I am using England as an example but travel rules related to Covid, seem ever-changing everywhere  on an almost daily basis. Today's news briefs from the World Health Organization announced that Morocco was soon opening to tourists while the next headline announced Uganda was starting another lockdown.  Do you go or do you stay is a very real consideration among travelers.

The uncertainties of rules in countries that one might transit make it difficult for Americans trying to visit Europe as well. A good friend of ours, a seasoned traveler, hasn't given up travel plans - yet - but has delayed booking any flights to come see us this fall until headlines about rampant Covid variants and quarantines and cancelled flights in England have subsided.

You can't forget you are traveling in a time of Covid

We have a week to use in France that we rescheduled five times in 2020 and finally just held off booking a specific time for this year.  We'd considered using it later this month, but an article a few days ago in the Washington Post was so confusing about the rules for Americans entering that country -- whether from America or another European country --  that we decided just to table those plans for now. 

Canadian Rockies as we approached Seattle

A return to the States this fall is also in the talking stages at our house. The conversations no longer focus only on dates and prices but also on routings and Covid requirements.  While I have been writing this post, The Scout has found several options for flying between Athens and Seattle but as he read them off my responses have been questions not confirmations of a plan: 

'But, is Turkey open? Can we fly to Istanbul from Athens?'  (Turkey was closed because of Covid two weeks ago - keeping us from visiting it while on our 'ferry tale' trip.

'Vancouver? Vancouver, BC (Canada)? But Americans aren't allowed there are they, yet?' Even if allowed into and out of both countries now, it is difficult to plan a trip several months out when Covid manages to change things within days.

Celebrity cruise ship docked in Piraeus port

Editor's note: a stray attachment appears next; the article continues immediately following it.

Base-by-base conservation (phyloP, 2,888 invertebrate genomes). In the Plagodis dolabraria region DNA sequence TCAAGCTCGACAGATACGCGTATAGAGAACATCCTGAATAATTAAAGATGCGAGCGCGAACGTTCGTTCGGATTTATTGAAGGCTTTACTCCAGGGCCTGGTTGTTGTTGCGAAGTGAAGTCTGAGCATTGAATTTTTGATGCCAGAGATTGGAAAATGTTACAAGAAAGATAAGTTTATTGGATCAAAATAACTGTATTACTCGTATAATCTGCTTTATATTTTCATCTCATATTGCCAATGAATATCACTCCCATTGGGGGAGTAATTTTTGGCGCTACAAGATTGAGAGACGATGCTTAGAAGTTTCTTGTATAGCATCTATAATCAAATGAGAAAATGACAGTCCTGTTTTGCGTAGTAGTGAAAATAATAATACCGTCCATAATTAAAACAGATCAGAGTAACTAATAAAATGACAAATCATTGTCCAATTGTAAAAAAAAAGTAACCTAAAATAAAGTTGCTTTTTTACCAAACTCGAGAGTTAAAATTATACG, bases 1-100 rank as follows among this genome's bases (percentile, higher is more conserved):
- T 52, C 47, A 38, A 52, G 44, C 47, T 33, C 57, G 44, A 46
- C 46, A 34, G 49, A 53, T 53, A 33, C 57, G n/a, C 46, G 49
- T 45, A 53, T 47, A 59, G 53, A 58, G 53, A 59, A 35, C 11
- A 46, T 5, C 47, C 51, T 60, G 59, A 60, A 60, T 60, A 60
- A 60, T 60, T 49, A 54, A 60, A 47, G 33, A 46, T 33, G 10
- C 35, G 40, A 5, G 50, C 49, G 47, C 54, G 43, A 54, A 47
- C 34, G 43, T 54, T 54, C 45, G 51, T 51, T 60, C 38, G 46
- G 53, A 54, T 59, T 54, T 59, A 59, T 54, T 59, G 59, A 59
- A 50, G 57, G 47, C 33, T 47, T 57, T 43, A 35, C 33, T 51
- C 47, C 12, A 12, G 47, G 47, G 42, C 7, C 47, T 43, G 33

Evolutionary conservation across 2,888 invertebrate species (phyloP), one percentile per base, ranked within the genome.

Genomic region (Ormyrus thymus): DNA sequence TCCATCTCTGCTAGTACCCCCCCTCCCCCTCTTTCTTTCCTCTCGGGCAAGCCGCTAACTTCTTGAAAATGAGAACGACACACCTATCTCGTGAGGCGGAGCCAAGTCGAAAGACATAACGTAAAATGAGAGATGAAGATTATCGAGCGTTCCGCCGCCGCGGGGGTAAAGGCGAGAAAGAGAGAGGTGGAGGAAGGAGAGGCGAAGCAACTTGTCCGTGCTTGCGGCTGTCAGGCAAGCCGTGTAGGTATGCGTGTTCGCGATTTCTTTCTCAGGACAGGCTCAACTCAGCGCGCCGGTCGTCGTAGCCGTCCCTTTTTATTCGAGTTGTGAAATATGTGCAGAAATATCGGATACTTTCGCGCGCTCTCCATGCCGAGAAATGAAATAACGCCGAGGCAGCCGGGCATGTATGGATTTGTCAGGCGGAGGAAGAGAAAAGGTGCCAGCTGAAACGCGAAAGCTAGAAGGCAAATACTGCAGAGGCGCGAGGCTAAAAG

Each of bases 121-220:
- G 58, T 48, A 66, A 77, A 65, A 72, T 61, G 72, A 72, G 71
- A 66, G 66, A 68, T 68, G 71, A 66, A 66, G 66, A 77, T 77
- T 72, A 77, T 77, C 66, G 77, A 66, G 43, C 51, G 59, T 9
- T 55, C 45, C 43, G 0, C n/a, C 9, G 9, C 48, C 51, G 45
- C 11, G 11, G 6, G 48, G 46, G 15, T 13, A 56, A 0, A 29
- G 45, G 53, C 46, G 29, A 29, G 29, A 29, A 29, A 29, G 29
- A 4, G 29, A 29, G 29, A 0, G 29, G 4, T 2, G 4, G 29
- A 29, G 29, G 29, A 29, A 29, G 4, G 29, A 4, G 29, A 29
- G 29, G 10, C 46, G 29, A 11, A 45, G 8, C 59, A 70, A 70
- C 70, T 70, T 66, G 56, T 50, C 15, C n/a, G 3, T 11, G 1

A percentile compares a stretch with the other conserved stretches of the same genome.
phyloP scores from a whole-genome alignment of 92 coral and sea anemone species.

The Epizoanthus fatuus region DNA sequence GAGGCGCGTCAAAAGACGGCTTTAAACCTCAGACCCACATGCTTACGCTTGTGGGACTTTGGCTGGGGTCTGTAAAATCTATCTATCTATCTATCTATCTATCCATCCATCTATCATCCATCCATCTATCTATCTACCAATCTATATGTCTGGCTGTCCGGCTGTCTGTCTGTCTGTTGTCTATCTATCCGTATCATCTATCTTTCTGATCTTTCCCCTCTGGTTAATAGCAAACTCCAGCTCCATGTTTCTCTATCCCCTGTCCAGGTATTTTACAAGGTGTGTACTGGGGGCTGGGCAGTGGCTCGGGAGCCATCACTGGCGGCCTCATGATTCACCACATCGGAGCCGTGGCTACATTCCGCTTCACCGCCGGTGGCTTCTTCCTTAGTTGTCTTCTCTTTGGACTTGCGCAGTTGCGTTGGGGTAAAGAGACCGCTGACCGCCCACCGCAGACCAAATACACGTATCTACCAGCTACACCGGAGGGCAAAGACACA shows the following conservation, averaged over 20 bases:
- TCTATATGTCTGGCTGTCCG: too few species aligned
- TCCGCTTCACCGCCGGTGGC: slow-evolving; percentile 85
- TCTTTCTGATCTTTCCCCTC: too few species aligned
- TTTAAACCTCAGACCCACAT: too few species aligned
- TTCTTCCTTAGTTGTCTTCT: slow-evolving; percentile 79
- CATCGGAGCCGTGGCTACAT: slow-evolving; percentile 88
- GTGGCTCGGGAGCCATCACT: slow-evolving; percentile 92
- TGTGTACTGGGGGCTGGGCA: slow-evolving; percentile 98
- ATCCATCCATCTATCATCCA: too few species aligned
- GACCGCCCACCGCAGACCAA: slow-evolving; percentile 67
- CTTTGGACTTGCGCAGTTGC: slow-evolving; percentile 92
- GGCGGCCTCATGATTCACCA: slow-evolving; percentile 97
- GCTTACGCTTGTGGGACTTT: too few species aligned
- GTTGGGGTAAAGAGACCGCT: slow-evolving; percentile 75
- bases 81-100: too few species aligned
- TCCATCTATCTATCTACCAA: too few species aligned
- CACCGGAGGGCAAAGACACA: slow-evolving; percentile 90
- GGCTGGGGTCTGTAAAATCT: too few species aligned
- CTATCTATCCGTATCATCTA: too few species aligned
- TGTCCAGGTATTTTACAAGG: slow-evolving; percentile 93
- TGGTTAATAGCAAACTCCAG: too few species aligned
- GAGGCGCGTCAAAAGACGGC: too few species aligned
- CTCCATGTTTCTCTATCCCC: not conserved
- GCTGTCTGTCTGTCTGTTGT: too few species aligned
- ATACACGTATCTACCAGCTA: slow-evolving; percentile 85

Tourism headlines here this week did announce that the first cruise ships have sailed from Greece, with a 70 percent occupancy. Forty ships are expected to arrive in coming months. Cruising -- before the pandemic -- created 12,000 jobs in Greece and brought in 500 million euros annually.

So for now our cruising will be aboard Greek ferries. The Scout is putting together another 'ferry tale' itinerary for us. Not quite sure which islands will make the cut but I'll tell you about them next week!

Greek islands - so many from which to choose

Travel in the Blogosphere

Our most recent 'trip' into that unknown world of the blogosphere to update the delivery system of TravelnWrite has ended. And hopefully the ending was a successful one - not the double or nothing I pondered as possibilities when that adventure began 

We are hoping that those of you who signed up to receive our posts as emails are reading this as such and that it arrived in your inbox only once having been sent from Mailchimp.  The email format is a bit different, actually better to our way of thinking, so maybe change is good. 

Planning a trip? If so where and when?

How about adding a comment or dropping us a note about  your travel plans - or lack of them due to Covid? I would also so appreciate a note from those 'subscribers' who have received the new email to let me know it came through loud and clear.

On that note, stay safe and have a good June whether you travel in real life or by armchair.  Thanks for the time you spent with us today ~